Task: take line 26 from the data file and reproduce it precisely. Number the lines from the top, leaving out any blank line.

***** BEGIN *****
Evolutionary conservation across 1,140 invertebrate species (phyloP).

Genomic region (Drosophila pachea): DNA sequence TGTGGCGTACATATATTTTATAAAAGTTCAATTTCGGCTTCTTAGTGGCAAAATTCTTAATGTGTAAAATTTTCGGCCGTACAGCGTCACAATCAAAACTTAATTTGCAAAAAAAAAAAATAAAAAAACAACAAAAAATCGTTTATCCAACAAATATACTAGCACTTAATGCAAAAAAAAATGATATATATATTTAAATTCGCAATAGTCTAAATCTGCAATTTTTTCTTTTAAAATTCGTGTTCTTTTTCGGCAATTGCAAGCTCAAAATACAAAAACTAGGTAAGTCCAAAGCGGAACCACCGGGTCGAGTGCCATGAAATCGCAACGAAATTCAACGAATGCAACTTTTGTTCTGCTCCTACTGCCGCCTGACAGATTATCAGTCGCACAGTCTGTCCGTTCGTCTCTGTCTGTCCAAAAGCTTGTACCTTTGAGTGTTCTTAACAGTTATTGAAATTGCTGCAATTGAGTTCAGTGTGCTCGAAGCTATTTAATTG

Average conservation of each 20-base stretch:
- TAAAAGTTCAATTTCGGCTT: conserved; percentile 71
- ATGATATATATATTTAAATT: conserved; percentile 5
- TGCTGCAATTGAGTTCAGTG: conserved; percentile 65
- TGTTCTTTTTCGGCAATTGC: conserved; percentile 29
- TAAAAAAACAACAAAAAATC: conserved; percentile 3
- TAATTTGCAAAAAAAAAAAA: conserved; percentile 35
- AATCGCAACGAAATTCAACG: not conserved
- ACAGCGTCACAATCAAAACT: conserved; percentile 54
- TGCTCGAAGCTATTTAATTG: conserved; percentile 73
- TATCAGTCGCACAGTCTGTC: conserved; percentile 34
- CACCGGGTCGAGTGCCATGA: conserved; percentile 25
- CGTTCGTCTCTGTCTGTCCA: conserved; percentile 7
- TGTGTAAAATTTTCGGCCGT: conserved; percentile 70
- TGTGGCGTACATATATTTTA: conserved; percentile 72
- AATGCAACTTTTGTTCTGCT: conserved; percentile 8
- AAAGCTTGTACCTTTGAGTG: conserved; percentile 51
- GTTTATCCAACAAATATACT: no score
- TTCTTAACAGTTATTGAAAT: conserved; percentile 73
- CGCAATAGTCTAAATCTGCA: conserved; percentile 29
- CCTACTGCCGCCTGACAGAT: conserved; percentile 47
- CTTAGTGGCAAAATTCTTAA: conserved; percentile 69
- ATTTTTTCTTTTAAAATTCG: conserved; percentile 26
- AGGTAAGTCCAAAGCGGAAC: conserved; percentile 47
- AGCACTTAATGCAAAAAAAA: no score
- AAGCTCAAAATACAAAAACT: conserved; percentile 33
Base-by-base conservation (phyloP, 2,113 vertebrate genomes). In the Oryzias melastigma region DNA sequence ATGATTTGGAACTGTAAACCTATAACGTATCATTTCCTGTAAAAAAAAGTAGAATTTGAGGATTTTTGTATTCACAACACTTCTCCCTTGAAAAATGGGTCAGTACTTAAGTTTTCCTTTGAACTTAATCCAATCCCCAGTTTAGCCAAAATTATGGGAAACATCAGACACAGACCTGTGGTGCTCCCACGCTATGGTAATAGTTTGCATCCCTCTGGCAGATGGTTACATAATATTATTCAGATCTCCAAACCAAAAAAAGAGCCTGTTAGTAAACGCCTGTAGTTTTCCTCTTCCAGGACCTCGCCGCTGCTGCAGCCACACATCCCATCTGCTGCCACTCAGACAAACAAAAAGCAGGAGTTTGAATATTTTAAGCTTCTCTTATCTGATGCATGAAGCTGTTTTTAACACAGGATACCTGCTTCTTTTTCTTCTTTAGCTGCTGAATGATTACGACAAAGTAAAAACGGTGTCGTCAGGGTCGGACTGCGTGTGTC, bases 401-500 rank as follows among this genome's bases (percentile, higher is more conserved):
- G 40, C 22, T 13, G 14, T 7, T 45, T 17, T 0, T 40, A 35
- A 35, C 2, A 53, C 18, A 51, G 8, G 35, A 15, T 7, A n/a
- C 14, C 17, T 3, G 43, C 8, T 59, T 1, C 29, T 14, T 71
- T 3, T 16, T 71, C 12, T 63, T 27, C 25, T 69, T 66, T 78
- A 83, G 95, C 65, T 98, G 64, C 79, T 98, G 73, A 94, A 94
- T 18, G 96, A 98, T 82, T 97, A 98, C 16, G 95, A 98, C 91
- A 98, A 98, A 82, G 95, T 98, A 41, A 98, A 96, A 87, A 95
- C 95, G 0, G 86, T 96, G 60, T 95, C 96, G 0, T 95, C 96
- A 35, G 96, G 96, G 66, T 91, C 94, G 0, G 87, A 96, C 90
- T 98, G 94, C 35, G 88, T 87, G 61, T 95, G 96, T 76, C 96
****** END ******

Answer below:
- AGGTAAGTCCAAAGCGGAAC: conserved; percentile 47